In 2020, the estimated number of cancer cases of all sexes and ages was 19,292,789 and the number of cancer-related deaths was approximately 10 million. Data suggests that about 400,000 children procure cancer on an annual basis. This goes to show that cancer is still a leading global health problem that has an economic cost of trillions of dollars. According to the World Health Organization (WHO), about 30-50% of cancers can be prevented simply by early detection, correct diagnosis and avoiding risk factors such as tobacco, alcohol, UV radiation and more. Although basic cancer treatments such as radiotherapy and surgery exist, recent advancements show that a number of new cancer therapies developed can significantly increase the survival rate of patients.
A Panacea for Rectal Cancer
On June 5, The New York Times published a piece about a small clinical trial conducted at New York’s Memorial Sloan Kettering Cancer Center. In this trial, 18 patients with stage three rectal cancer were given a drug called Dostarlimab “every three weeks for six months.” Dostarlimab is an immune checkpoint inhibitor. This means that the drug itself does not attack the cancer cells. Dostarlimab instead exposes the cells and allows the patient’s immune system to then “identify and destroy them.”
All 18 patients were miraculously cured of their cancer, leaving no trace of tumors to be found in any physical examinations or body scans. Scientist Dr. Luis A. Diaz Jr stated that “I believe this is the first time this has happened in the history of cancer,” in regards to this study.
The reason why this experiment is so revolutionary in the field of cancer research is because of its implications. According to Dr.Hanna Sanoff of the University of North Carolina’s Lineberger Comprehensive Cancer Center, rectal cancer patients traditionally have to bear severe consequences after surgeries or chemotherapy.
Sanoff stated in an NPR news interview, “I have had patients who, after their rectal cancer, have barely left the house for years – and in a couple of cases, even decades – because of the consequences of incontinence and the shame that’s associated with this.”
Side Effects and Effectiveness of Dostarlimab
In contrast, this new cancer immunotherapy didn’t bring with it any significant clinical complications for patients. The side effects, if any, were sparse and less in intensity.
However, this study has proven to be useful for only a “subset of patients” who have a specific gene mutation known as mismatch repair gene deficiency. About 5% of cancer patients have such gene abnormalities and they are the ones who will respond well to the Dostarlimab drug.
To gauge the true effectiveness of this research study, a more broad and diverse sample needs to be experimented upon. Nonetheless, this is a hopeful beginning that shows that cancer therapies can cure cancer for good.
New Drugs Synthesized treat Hard-to-Cure Breast Cancers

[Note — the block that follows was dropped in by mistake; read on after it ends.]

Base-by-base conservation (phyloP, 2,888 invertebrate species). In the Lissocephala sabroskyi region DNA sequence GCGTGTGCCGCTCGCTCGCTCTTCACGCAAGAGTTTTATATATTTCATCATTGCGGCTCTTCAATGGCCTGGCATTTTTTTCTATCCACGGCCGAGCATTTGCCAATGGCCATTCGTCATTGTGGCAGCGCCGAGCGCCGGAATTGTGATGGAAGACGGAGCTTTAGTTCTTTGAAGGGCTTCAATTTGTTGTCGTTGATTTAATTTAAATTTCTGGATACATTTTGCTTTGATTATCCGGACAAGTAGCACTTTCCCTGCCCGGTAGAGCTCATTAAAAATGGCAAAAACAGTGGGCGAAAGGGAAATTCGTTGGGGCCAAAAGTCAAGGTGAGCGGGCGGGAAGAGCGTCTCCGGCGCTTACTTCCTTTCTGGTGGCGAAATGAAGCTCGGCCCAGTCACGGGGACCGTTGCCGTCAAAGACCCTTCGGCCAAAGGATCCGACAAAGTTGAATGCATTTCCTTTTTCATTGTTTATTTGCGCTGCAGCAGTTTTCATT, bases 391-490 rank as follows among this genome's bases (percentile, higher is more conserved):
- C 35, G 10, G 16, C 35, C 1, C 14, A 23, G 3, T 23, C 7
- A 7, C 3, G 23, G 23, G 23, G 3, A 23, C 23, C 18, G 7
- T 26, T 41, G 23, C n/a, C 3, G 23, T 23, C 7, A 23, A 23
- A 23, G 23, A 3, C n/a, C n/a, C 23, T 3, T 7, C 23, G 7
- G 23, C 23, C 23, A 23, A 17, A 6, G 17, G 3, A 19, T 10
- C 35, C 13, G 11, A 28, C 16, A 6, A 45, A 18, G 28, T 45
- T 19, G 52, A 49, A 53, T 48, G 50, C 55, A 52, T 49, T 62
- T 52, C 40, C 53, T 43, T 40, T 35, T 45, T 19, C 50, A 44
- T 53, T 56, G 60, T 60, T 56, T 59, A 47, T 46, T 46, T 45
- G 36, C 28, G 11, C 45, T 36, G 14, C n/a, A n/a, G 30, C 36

A new study published on July 5 in the New England Journal of Medicine focused on treating cancer patients with low levels of HER2, a protein “which is a common villain in breast and other cancers.”
Previously, it was found that drugs attacking HER2 only worked for patients who had high levels of the protein. However, 80–85% of breast cancer patients have low levels of HER2 (“a condition known as HER2-low”), making the usage of these drugs unhelpful.
In this clinical trial, 557 patients with HER2-low metastatic breast cancer were divided randomly into two groups. Two-thirds of patients were intravenously injected with a drug called trastuzumab deruxtecan (T-DXd) every three weeks. The rest received standard chemotherapy.
The results showed that patients who had taken T-DXd “survived for a median of 23.4 months overall, while those in the chemotherapy group survived for a median of 16.8 months.” The unique thing about T-DXd is that it contains an antibody attached to a chemotherapy drug. When T-DXd finds a cancer cell with HER2 on it, “the chemotherapy drug separates from the antibody and kills the cell.”
The Impact of T-DXd and Foundation of ERX-41
Breast cancer specialist Jane Meisel, M.D. of Emory University’s Winship Cancer Institute, who was not part of the study, believes that the findings will “change how metastatic HER2-low breast cancer is treated, and are ‘a huge win for [the] patients.’”
In another experiment published on June 9, UT Dallas associate professor Dr. Jung-Mo Ahn synthesized a new compound called ERX-41, which helped in destroying tumor cells in the breast. This compound proved especially effective in treating patients with triple-negative breast cancer (TNBC) and is novel because traditionally, there have been “few treatment options for patients with TNBC.” ERX-41 also proved to be helpful in treating pancreatic, ovarian and brain cancers.
A New WHO Initiative
On June 4, WHO announced its collaboration with the American Society of Clinical Oncology, Inc. (ASCO). The primary goal of this partnership is to reduce inequalities and improve the quality of cancer care, both globally and locally. The emphasis is on low-income countries where “comprehensive treatment” is found in less than 15% of places.
Through innovation, network-building and pooling of resources and tools, the WHO and ASCO will lift the cancer burden on many patients and provide them with effective treatment.
A Look Ahead
Much progress has been made in developing new cancer therapies that would have been unfathomable even a few years back. The road ahead is long and yet there is light at the end of the tunnel.